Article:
Home Business Alibaba’s bond sale attracts US$38 billion worth of orders as investors shrug off antitrust fears and look to future of China’s booming e-commerce industry

Alibaba’s bond sale attracts US$38 billion worth of orders as investors shrug off antitrust fears and look to future of China’s booming e-commerce industry

Yahoo Finance

Alibaba Group Holding’s US$5 billion bond attracted an avalanche of orders from fixed-income investors, peaking at US$38 billion, on growing confidence that the e-commerce behemoth will emerge relatively unscathed from an antitrust investigation.

The scramble to buy the bonds allowed the platform company to sell its new dollar-denominated debt at a more advantageous price than initially expected, according to people familiar with the transaction.

The vote of confidence in Alibaba’s long-term future comes after its founder Jack Ma was summoned by China’s regulators for a dressing down in November and Beijing shelved an initial public offering by its financial affiliate Ant Group at the last minute. China’s antitrust watchdog launched an antitrust probe into the firm’s business practices on December 24.

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The offering by the Hangzhou-based firm is its first foray into international debt markets since 2017 when it sold US$7 billion worth of bonds. The wait for Alibaba to come back to markets created pent up demand among investors, the people familiar said.

Alibaba’s founder Jack Ma. Photo: Reuters alt=Alibaba’s founder Jack Ma. Photo: Reuters

Sovereign wealth funds, pension funds and global asset managers from the US and Europe were among the Who’s Who list of investors who managed to squeeze into the deal. The global investment community looked to other technology giants’ debt, such as bonds issued by Amazon, Google and Tencent, as proxies to calculate their bids.

The longest dated tranche of 40-year debt priced at 130 basis points over US Treasuries, coming in from guidance of 160 basis points, according to terms sheets seen by the Post.

Alibaba is riding the wave of investors hunting for yield as central banks unleash liquidity into capital markets to spur an economic recovery from the coronavirus pandemic. Over the past 12 months, companies have been able to issue longer-dated debt at historically low levels.

Alibaba’s 30-year notes carried a coupon of 3.15 per cent, and its 40-year bonds bear an interest of 3.25 per cent; lower than in 2017, when the company sold a 30-year bond with a coupon of 4.2 per cent and a 40-year bond with interest of 4.4 per cent.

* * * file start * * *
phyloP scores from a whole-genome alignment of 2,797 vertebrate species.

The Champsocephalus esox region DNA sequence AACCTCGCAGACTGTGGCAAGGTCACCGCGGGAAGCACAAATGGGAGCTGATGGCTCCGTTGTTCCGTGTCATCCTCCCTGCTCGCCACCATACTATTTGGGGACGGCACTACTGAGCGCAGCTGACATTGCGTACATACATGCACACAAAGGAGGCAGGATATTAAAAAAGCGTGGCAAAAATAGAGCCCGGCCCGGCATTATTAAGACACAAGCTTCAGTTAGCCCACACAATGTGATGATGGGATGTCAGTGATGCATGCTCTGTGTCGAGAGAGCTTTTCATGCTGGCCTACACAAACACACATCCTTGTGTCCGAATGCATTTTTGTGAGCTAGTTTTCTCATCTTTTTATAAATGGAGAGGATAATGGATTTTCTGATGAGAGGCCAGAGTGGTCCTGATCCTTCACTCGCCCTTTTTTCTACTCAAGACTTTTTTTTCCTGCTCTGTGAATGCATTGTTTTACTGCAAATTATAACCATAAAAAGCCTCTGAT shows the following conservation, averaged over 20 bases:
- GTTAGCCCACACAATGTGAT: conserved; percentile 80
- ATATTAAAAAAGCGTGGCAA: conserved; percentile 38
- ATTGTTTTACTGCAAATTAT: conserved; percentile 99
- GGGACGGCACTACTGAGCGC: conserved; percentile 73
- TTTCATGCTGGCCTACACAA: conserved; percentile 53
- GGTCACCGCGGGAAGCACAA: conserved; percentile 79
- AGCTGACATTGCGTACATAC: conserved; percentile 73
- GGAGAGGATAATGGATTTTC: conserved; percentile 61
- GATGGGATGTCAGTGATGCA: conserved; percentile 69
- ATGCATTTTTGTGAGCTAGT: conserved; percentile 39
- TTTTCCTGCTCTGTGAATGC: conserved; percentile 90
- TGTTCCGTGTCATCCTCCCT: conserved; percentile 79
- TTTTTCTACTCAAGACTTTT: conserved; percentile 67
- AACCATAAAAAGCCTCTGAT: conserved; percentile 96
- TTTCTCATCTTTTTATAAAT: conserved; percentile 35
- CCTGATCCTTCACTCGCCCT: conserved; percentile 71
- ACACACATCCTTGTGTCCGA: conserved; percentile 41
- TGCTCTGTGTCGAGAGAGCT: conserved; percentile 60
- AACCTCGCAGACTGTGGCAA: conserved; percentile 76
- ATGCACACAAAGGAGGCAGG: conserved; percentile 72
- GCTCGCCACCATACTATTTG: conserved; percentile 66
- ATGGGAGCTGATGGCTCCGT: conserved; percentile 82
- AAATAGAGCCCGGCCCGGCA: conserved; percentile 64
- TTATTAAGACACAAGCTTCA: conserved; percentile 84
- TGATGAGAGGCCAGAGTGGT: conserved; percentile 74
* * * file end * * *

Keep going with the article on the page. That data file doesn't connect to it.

Ratings agency Moody’s labelled the notes as investment grade “A1 Stable” while S&P and Fitch both said they were “A+ Stable”.

The bond sale comes after Alibaba reported a stronger-than expected 37 per cent surge in revenue for the quarter ended December, lifted by its extended Singles’ Day campaign last year.

China’s online shopping gross merchandise value will likely expand at a 12 per cent annually until next year and cloud-services by 35 per cent into 2023, according to consultancy iResearch. “Alibaba will be a key beneficiary of the trend due to its market leadership,” said Fitch ratings analyst Kelvin Ho.

When Alibaba released results, it also said that the firm had established a task force to conduct an internal review as part of its efforts to cooperate with an antitrust investigation launched by China’s State Administration of Market Regulation on December 24. The inquiry will look into the company’s business practices, including its exclusivity agreements with merchants.

Ma delivered a video speech to 100 rural Chinese teachers in January, marking his first public appearance in nearly three months after his controversial speech at a Shanghai financial forum on October 24. Although Ma retired from his official positions at Alibaba in 2019, the 56-year-old is still widely regarded as a key figurehead for his business empire and the face of China’s private business community.

Sentiment around the debt sale also received a boost from news on Wednesday that Alibaba’s financial arm, Ant Group, and China’s financial regulators, have agreed a plan to overhaul the planet’s largest financial technology company.

The most liquid of Alibaba’s existing bonds, its 3.4 per cent notes due 2027, were higher at 111.916 in Asian trading. Alibaba’s outstanding debt has, in the most part, traded lower since December.

Alibaba’s New York-listed American depositary shares have also rallied, jumping 27 per cent from the low of US$211 plumbed on December 24.

The proceeds from the debt sale, excluding the sustainability notes, will be used for general corporate purposes, including working-capital needs, repayment of offshore debt and potential acquisitions of or investments in complementary businesses.

The active bookrunners on the deal are Citigroup, Credit Suisse, Morgan Stanley, JP Morgan and China International Capital Corporation. Citigroup is the sustainability bond’s structuring adviser.

Alibaba plans to settle the transaction by February 9.

This article originally appeared in the South China Morning Post (SCMP), the most authoritative voice reporting on China and Asia for more than a century. For more SCMP stories, please explore the SCMP app or visit the SCMP’s Facebook and Twitter pages. Copyright © 2021 South China Morning Post Publishers Ltd. All rights reserved.

Copyright (c) 2021. South China Morning Post Publishers Ltd. All rights reserved.

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